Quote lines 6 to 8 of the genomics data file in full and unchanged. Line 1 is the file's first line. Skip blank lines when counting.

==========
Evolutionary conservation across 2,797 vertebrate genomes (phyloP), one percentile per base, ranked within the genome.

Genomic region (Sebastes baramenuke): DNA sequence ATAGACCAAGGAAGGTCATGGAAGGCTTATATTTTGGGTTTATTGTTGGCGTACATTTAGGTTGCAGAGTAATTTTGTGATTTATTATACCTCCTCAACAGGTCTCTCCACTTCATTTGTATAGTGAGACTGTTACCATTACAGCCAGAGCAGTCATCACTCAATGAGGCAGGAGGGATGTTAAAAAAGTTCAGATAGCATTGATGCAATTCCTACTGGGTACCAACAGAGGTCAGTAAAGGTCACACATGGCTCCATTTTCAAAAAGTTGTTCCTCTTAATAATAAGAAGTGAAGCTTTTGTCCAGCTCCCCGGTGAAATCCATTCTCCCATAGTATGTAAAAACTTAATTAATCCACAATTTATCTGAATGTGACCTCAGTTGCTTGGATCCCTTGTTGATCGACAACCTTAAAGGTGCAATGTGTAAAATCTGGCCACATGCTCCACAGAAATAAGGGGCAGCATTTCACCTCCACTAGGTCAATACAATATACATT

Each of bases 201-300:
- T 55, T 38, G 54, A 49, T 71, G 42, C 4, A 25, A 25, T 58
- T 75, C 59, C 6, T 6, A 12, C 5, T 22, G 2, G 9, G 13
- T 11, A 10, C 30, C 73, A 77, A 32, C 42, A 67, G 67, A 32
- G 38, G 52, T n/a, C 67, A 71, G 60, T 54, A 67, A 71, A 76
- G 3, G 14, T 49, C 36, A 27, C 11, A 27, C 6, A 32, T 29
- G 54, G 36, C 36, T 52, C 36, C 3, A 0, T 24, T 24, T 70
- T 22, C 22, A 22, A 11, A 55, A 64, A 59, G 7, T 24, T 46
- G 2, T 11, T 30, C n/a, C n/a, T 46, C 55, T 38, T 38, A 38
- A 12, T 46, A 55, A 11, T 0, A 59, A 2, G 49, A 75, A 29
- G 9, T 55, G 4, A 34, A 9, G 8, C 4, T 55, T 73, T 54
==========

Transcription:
- T 11, A 10, C 30, C 73, A 77, A 32, C 42, A 67, G 67, A 32
- G 38, G 52, T n/a, C 67, A 71, G 60, T 54, A 67, A 71, A 76
- G 3, G 14, T 49, C 36, A 27, C 11, A 27, C 6, A 32, T 29